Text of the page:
Imari Paris Jeffries: A big Father's Day gift: Paid time with family


SOMERVILLE, Ma. — As Father's Day approaches, it's important to reflect on the sometimes-overlooked contributions fathers and father figures make to their families - and to recognize how much more we could do as a society for these figures all-year-long, not just once a year. This Father's Day, I'm thinking about the role of fathers who serve in our armed forces.

When I graduated from high school, I was proud to join in the tradition of my father and other members of my extended family and enlist in the U.S. Army. My service brought me to Fort Devens and gave me the opportunity to attend UMass Boston, start a family in Massachusetts, and begin a nearly 20-year career fighting for equality for all families in Boston.

Today, I am honored to lead Parenting Journey, a national nonprofit based in Somerville, which supports families across Massachusetts and the country. As an advocate for families and children, I spend a lot of time bringing awareness to the engrained societal norms that perpetuate inequality, including poverty. And too often, service members and their families are left out of that discussion.

Growing up during my father's tour of duty, it was common for him to be deployed for extended periods. And often when he was in the country, we would spend valuable family time getting ready to transfer to the next base. When my oldest daughter was born 22 years ago, there wasn't any type of support available from the military to spend essential bonding time with my newborn.

These types of sacrifices have been shared by millions of service members and their families — and they take their toll. Massachusetts has a significant opportunity to make a difference in the lives of veterans, and all families, by passing the paid family and medical leave legislation proposed by Raise Up Massachusetts.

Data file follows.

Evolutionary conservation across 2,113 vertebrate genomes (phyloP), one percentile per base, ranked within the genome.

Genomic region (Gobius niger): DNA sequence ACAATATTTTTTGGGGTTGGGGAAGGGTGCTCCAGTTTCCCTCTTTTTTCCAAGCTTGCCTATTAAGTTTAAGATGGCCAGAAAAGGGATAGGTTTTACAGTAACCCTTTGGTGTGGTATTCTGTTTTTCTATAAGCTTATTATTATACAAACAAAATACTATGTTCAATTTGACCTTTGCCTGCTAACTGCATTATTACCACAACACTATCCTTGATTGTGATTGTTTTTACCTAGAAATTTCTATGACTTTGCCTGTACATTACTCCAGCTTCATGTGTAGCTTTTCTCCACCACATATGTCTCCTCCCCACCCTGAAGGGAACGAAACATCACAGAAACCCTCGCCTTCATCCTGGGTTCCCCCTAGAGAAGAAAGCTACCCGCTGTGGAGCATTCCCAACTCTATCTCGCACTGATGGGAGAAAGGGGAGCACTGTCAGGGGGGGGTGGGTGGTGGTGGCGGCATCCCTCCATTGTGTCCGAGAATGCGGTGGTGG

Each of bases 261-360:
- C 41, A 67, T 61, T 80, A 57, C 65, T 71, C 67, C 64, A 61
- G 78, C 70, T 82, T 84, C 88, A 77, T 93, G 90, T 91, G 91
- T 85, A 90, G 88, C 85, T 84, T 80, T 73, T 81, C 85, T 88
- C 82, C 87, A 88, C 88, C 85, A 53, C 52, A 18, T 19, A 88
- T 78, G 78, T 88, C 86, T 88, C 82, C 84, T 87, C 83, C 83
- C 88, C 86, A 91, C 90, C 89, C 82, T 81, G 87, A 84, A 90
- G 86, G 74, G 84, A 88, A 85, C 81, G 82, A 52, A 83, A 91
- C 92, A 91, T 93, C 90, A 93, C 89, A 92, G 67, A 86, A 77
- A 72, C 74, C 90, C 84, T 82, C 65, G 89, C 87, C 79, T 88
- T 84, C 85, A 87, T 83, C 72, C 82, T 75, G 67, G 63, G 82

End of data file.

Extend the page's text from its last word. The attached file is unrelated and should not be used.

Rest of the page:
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The legislation currently being considered on Beacon Hill would create an insurance program for all Massachusetts workers to receive job-protected paid leave to recover from a serious illness or injury, to care for a seriously ill or injured family member, or to care for a new child.

When this law passes, military spouses like my mom will be able to take up to 16 weeks of job-protected paid leave to meet family needs arising from their family member's active duty military service. This could range from caring for a child, making financial or legal arrangements, spending time with the military member during a rest and recuperation leave or following a return from deployment, or making arrangements following the death of the military member.

Additionally, all workers would receive 26 weeks of job-protected paid leave to care for a current or former member of the military who was seriously injured or became ill in the line of duty.

This Father's Day, ask your legislators to pass Raise Up Massachusetts' bill to provide paid family and medical leave, and give a gift that will support our service members and allow all families to thrive.

Imari Paris Jeffries is the executive director of Parenting Journey, a national nonprofit based in Somerville, Ma., which is a member of the Raise Up Massachusetts grassroots coalition.


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